It’s been nearly 15 years since her unexpected death, but beloved songstress Aaliyah’s sound is more relevant than ever. Her hushed vocal style and playful treatment of topics like love and sex have once again become in vogue, thanks mainly to the influence of Toronto Tour De Force Drake, who’s taken these attributes and, combining them with spare production and witty punchlines, become one of the biggest stars on the planet. Predictably, a bevy of rappers and singers are trying to do the same, which, despite the repetition aspect of it, has to make ‘90s R&B fans smile: The songbird everyone adored is making a comeback, albeit not through her own music. Instead, it’s through the work of artists like 21-year-old Tinashe, whose debut album, Aquarius, is made of songs to wrap yourself tight in, invoking thought through peace and playfulness rather than raw emotion. It’s also a record with plenty of spirit, though its energy is not always put to good use.

The times when it succeeds are when Tinashe doesn’t overdo things. Parts of Aquarius were blatantly created for the charts and while some of its pop-minded songs work, others find her operating out of her comfort zone. “Wildfire,” for example, perhaps originally written as another over-the-top arena rap anthem for Eminem and Rihanna, has her belting pure corniness that doesn’t align with her cool persona. And the flimsy “All Hands On Deck” buries her underneath a stew of seemingly every sound DJ Mustard has introduced to the hip-hop world to over the past two years. Catering to the mainstream doesn’t always fail, though, especially when Tinashe sounds like she’s having fun: “2 On,” despite Mustard’s outrageously overused “hey” vocal chant, thumps and makes you want to get down. And the soaring “Feels Like Vegas,” with its repetitive claps and catchy chorus, will have you conjuring a faux “we made it” visual of you and your crew making a slow-mo entrance into the Palazzo.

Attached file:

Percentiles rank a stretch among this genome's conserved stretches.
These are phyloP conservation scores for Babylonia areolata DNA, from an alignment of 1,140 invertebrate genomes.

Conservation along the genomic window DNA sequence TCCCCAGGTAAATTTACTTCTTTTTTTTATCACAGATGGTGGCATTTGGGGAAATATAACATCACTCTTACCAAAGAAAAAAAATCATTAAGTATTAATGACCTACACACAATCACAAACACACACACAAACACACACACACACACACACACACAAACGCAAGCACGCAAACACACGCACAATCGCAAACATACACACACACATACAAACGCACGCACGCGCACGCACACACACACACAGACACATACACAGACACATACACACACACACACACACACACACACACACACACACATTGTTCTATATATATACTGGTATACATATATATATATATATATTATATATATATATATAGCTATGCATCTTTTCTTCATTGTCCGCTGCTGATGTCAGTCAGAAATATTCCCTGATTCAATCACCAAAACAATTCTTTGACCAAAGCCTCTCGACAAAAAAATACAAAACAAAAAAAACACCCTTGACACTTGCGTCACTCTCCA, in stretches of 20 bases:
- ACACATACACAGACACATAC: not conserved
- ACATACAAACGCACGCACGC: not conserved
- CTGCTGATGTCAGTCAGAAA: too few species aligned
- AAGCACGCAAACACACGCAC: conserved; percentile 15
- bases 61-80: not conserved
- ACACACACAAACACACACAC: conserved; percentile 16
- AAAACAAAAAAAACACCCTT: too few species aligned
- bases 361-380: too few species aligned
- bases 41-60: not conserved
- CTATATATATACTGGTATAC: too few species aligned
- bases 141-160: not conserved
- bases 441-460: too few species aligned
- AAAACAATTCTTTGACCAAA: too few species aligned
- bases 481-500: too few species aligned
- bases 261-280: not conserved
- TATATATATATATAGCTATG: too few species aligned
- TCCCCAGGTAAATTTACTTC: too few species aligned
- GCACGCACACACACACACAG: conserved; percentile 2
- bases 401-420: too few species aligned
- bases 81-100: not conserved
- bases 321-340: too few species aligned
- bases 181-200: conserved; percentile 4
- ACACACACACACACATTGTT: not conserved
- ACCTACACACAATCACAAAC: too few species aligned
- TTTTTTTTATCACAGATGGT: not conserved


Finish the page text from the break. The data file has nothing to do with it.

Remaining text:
Then there are the meditative tracks—the types of songs that Tinashe first turned heads with on her moody and sultry string of mixtapes starting with 2012’s In Case We Die. Like fellow pint-sized singer, Jhené Aiko, Tinashe has an unassuming voice that sounds most comfortable on earthy backdrops that soothe rather than simmer. This is apparent on the opener and title track “Aquarius,” which makes your ears feel like they’re full of warm bath water, and on the static breeziness of “Cold Sweat.” These slower-paced moments are also when Tinashe is most willing to reach back for inspiration: “Pretend,” her back-and-forth duet with Harlem’s A$AP Rocky, harks back to the days of Ja Rule and Ashanti sharing cotton candy at a Grease-themed carnival. And the chorus on “Far Side Of The Moon,” perhaps the album’s most heartfelt moment, sounds like something you burnt on a blank disc for your crush back in middle school.

There’s a loose concept to all of this; Tinashe continuously references the power of love, whether it’s on the interlude “Where Is There To Lose”—“In a world so overcome with hate, what is there to lose in love?”—and even in the album’s title, which, in addition to its astrological significance, could also be taken as a nod to the sign’s rich history in soul music. But the theme doesn’t really stick, as it’s broken up by raunchy sex jams like “How Many Times” and cheesy r&b singles (and not in a good way) like “Thug Cry,” where she actually sings the line, “Let me feng shui your shit.” Only when she comes off whole-hearted does the listener truly feel the love—and she doesn’t quite seem ready to give it all yet. Hopefully in due time.—Reed Jackson